It may be useful to maintain local datastores for names: geographic, personal, or biological. Those databases can hold the appropriate linked data URIs like those for geonames, viaf, or eol, but, importantly, can also serve as a local authority for names *not* found in linked data sources. You could construct keys that conform to NMTOKEN, and the local infrastructure can look up the appropriate external URIs at delivery time. I'm taking this approach for TEI texts, where an @key attribute is available on many elements.

Peter C. Gorman
Head, University of Wisconsin Digital Collections Center
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On May 20, 2011, at 1:13 PM, Ethan Gruber wrote:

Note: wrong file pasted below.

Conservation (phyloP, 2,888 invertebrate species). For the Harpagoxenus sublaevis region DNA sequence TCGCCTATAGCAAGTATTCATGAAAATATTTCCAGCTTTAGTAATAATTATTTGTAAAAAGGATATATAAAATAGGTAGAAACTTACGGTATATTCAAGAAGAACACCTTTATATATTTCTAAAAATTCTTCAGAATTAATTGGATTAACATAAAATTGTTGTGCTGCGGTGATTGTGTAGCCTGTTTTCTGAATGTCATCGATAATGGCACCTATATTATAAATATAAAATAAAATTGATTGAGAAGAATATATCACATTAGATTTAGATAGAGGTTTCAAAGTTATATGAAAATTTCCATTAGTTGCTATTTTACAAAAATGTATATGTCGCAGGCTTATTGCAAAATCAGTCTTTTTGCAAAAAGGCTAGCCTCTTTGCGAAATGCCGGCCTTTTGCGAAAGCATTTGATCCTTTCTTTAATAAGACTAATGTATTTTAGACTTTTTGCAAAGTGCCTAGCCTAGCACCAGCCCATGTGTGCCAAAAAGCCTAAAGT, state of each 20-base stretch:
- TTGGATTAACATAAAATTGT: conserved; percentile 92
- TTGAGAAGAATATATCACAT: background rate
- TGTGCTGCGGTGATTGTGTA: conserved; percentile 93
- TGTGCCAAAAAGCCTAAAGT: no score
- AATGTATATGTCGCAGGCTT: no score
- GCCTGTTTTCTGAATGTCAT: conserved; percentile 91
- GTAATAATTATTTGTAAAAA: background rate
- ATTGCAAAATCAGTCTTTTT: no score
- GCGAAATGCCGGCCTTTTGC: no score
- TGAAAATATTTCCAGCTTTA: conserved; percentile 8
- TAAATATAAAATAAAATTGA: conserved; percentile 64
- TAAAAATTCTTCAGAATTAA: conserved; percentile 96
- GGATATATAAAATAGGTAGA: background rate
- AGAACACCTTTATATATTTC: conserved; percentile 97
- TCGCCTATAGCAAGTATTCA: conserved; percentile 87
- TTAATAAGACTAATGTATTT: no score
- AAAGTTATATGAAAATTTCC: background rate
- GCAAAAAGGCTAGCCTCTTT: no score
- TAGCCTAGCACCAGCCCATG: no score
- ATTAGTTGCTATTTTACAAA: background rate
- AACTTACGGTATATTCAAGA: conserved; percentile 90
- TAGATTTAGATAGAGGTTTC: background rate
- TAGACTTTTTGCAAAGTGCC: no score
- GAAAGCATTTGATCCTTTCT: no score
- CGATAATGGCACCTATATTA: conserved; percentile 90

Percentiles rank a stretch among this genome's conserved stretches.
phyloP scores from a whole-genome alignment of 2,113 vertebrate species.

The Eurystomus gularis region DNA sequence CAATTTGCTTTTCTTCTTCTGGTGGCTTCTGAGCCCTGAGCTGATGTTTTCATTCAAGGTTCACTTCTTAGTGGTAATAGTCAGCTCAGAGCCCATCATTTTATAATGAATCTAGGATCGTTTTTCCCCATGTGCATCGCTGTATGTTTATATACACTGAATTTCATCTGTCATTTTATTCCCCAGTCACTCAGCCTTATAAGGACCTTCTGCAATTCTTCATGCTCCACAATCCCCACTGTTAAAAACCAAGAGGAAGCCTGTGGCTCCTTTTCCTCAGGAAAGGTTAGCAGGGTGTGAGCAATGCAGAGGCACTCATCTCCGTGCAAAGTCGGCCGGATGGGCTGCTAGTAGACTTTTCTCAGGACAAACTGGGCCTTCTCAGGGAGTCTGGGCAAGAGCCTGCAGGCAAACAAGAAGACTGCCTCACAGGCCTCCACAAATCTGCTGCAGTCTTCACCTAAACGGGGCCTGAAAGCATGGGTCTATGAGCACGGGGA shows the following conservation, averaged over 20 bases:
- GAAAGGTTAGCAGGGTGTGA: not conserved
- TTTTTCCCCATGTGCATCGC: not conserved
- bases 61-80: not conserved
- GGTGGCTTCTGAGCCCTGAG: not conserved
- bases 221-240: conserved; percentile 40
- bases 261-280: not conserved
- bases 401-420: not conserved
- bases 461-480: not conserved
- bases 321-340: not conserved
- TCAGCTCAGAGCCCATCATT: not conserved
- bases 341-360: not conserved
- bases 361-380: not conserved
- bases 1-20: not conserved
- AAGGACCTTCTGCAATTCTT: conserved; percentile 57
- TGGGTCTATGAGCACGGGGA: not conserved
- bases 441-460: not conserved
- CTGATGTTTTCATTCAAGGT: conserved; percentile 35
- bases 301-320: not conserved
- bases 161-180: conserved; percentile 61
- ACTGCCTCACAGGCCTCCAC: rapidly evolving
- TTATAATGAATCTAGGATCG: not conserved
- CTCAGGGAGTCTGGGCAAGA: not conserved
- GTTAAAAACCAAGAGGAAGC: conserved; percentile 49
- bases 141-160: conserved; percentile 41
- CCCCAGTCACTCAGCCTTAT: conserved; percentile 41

> I'm currently working on improving the interaction between EADitor and
> existing controlled vocabulary services, specifically,
> for geographic names.  Each geographic place has a URI (example,
> and an rdf representation
> (  It's important to
> capture the URI of the place name, especially when indexing the
> finding aid, because it will allow the capture of geographic
> coordinates and georeferencing of items within the collection.
> I could be wrong, but I don't think a URL will validate as a NMTOKEN
> or ID, so I don't think any existing attributes for <geogname> will
> suffice.  I have been contemplating using extptr, which is one of the
> few elements that can occur within geogname.  Example:
> <geogname>
>   <extptr href=""/>
> </geogname>
> The name of the place, Springfield, IL, is unnecessary to capture
> literally in the finding aid.  It can be extracted at processing time
> from the geonames rdf service.
> Is anyone doing anything similar to this?
> Ethan Gruber
> American Numismatic Society